For these examples, you will need a Tidelift subscription, as well as:

  • A catalog with at least one catalog standard enabled
  • A project associated with that catalog
  • A saved alignment with at least one violation

Keep in mind that the interfaces for the tools below may change unexpectedly. Adjust your use of them accordingly.

Targeting the solutions that will have the most risk impact in Microsoft Power BI

Power BI is a business intelligence tool that runs on Windows desktop and on the web. It can ingest and dig into JSON data like Tidelift’s All Project Violations report, which means you don’t need to expand individual JSON records into separate columns, making database table schema easier to work with. This assumes you have access to the web interface of Power BI and are comfortable with:

  • Working with KQL databases, and that you have one already created
  • Uploading CSV or JSON files into those databases and creating schemas for them
  • Writing KQL queries
  • Building a report from the results of a KQL query

(Writer’s note: I’m not the most experienced of Power BI users. If you know what you’re doing, you should be able to get a much better result and workflow than this!)


  1. Download a copy of the All Projects Violations report (in JSON format) from your catalog’s Reports page:


  2. Load the local JSON report data into a new table called tl_all_projects_violations. Ensure the format is JSON and that, under Advanced Options, Nested levels is set to 1:


  3. Run the following KQL query to examine how you can filter Tidelift JSON data for vulnerabilities that are rated High or Critical:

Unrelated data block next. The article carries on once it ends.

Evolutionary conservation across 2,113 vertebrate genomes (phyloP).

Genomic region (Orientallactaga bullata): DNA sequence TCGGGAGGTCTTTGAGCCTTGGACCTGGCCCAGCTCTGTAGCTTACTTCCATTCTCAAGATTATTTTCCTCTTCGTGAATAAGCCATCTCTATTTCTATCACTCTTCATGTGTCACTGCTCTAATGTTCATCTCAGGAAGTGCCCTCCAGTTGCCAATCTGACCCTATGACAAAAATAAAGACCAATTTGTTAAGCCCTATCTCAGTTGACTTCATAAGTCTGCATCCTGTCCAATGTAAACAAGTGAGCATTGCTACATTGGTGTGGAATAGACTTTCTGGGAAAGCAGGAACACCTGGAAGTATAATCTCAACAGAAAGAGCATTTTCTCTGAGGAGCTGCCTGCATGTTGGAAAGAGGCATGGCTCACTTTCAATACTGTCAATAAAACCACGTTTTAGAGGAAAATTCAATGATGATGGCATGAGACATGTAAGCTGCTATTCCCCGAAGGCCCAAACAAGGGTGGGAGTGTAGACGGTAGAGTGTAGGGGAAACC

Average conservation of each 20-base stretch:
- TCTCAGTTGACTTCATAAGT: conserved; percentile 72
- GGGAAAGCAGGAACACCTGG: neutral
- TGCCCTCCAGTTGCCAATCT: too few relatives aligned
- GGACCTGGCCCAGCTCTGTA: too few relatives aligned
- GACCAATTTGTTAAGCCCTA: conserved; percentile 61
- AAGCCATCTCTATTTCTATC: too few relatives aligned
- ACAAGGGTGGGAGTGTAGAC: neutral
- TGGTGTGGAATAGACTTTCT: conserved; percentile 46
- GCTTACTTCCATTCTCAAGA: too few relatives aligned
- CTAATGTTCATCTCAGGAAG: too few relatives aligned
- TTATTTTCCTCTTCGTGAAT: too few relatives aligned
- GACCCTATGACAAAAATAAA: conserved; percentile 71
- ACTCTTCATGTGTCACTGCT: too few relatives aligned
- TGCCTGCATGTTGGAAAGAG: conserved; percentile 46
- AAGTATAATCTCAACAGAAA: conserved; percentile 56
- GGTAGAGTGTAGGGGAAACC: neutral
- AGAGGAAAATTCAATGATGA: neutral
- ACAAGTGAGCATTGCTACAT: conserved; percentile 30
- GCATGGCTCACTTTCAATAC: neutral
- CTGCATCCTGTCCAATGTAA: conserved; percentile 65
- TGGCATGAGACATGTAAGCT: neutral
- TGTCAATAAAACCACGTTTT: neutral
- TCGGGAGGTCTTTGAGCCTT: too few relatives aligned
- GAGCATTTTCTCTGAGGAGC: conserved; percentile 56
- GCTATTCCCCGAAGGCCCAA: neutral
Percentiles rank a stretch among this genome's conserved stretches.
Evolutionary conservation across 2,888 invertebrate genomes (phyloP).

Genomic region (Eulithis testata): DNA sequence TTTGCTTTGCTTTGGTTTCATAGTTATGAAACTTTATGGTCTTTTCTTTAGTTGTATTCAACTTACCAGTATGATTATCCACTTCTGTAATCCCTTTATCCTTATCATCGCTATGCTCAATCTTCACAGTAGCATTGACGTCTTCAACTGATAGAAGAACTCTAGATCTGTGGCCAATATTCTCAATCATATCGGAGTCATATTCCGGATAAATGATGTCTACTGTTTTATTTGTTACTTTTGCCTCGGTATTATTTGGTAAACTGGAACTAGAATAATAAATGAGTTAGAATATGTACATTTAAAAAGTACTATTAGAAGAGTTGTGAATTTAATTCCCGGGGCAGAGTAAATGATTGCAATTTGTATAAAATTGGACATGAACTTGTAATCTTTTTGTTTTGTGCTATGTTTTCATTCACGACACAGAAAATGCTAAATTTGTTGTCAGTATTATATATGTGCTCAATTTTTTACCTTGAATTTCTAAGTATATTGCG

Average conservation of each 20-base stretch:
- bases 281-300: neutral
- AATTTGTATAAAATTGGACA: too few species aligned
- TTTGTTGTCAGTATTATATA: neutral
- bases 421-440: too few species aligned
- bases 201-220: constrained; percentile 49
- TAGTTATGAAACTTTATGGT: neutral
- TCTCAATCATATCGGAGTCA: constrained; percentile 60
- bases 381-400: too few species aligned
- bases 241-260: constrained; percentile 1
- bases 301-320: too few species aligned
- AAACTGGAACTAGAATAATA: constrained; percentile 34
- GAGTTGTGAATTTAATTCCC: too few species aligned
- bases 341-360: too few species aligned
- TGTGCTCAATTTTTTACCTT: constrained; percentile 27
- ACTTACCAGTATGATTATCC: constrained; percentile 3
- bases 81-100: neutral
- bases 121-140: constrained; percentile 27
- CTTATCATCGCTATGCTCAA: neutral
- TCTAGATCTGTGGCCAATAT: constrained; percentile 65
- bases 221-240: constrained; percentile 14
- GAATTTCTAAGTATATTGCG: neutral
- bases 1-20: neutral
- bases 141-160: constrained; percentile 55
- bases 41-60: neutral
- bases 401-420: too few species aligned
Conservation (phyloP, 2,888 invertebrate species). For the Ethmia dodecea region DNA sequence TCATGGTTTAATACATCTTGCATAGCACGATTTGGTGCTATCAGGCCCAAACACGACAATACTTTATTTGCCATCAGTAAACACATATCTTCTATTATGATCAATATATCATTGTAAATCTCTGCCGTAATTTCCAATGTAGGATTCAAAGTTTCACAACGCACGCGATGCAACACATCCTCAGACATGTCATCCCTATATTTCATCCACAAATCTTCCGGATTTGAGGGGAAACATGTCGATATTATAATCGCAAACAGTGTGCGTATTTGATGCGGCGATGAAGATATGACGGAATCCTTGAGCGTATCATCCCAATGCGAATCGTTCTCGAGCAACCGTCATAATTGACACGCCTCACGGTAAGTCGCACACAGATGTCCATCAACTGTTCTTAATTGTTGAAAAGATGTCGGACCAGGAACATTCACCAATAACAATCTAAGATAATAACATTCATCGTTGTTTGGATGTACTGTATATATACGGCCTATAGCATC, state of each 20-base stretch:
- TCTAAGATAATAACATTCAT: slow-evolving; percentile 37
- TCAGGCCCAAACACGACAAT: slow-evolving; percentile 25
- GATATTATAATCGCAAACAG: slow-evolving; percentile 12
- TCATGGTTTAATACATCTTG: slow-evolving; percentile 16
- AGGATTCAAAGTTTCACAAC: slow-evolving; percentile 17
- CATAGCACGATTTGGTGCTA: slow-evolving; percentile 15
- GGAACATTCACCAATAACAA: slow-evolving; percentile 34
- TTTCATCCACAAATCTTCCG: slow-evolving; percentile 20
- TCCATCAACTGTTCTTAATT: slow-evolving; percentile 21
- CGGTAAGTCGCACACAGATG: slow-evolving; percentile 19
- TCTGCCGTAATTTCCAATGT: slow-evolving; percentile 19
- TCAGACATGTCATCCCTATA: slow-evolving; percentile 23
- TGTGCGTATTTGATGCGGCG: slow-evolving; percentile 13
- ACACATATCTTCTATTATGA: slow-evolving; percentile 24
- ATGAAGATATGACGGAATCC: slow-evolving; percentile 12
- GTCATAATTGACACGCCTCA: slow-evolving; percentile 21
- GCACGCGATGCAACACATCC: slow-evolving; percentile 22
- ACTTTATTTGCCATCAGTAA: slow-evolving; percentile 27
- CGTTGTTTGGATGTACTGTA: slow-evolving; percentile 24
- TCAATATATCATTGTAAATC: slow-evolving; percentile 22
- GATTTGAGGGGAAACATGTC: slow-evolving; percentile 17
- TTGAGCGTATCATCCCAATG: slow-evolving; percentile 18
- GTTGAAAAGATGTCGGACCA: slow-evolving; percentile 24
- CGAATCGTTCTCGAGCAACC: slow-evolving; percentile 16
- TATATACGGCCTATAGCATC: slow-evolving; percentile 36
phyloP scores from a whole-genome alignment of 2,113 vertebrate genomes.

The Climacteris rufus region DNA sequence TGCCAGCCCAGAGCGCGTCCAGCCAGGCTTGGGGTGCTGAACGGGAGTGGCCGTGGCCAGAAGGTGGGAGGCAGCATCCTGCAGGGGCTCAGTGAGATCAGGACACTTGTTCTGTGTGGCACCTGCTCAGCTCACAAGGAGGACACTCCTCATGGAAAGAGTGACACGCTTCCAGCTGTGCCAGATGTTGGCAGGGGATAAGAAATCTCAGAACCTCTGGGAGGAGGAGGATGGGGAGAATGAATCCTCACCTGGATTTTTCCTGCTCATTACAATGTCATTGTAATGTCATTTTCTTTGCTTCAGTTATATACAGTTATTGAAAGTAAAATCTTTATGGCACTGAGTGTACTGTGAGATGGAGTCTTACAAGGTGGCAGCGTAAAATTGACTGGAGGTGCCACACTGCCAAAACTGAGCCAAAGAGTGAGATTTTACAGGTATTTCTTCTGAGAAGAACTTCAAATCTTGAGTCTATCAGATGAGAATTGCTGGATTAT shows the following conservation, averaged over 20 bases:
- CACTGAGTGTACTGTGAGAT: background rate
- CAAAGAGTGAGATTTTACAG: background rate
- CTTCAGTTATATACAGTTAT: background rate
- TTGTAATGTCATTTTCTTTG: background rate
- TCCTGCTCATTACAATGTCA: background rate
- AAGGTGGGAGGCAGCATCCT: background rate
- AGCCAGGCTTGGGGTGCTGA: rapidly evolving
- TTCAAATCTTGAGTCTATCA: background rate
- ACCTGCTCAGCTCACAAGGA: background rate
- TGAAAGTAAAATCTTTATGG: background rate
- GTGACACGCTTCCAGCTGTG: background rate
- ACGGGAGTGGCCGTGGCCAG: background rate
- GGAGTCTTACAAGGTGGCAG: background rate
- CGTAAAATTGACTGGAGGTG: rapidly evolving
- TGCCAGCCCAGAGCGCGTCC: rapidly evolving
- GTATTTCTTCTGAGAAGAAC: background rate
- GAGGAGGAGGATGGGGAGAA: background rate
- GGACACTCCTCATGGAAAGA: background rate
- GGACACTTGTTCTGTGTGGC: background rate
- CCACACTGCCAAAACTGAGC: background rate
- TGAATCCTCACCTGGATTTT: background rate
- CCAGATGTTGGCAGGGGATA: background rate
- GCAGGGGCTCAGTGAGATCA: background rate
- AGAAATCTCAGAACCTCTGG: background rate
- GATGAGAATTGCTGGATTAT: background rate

| where violation_type  == "vulnerabilities" and (
      violation_details.vulnerability.severity_rating == "High" or
      violation_details.vulnerability.severity_rating == "Critical"
    | extend cve_id = tostring(
    | extend severity_rating = tostring(violation_details.vulnerability.severity_rating)
    | project action_id, ['project'], platform, violating_package, violating_version,
      cve_id, severity_rating


  4. Build a Power BI report for the results:
    • Include all the fields in a Table component
    • Create a Stacked Bar Chart to filter on Projects
    • Create a bar chart to filter on Severity Rating


Keeping a Jira board up to date with problems that you want your developers to fix

We have an example Python script that will:

  • retrieve the latest All Projects Violations report
  • group violations by violating purl and project
  • create or update issues on a Jira board with the violation details as the issue’s description

This uses the External API to retrieve the All Projects Violations report and requires that you create a Tidelift API key.

Check out the project for implementation details. Note that this is not a full Jira integration!


  1. Note the Key for your Jira board:


  2. Create a new Short text field to hold the unique Tidelift identifier for each issue:


  3. Get a Jira API token.
  4. Get a Tidelift organization or user API key.
  5. Clone the jira-integration-example repository and follow the instructions. Update .env and config.yml with the settings from above.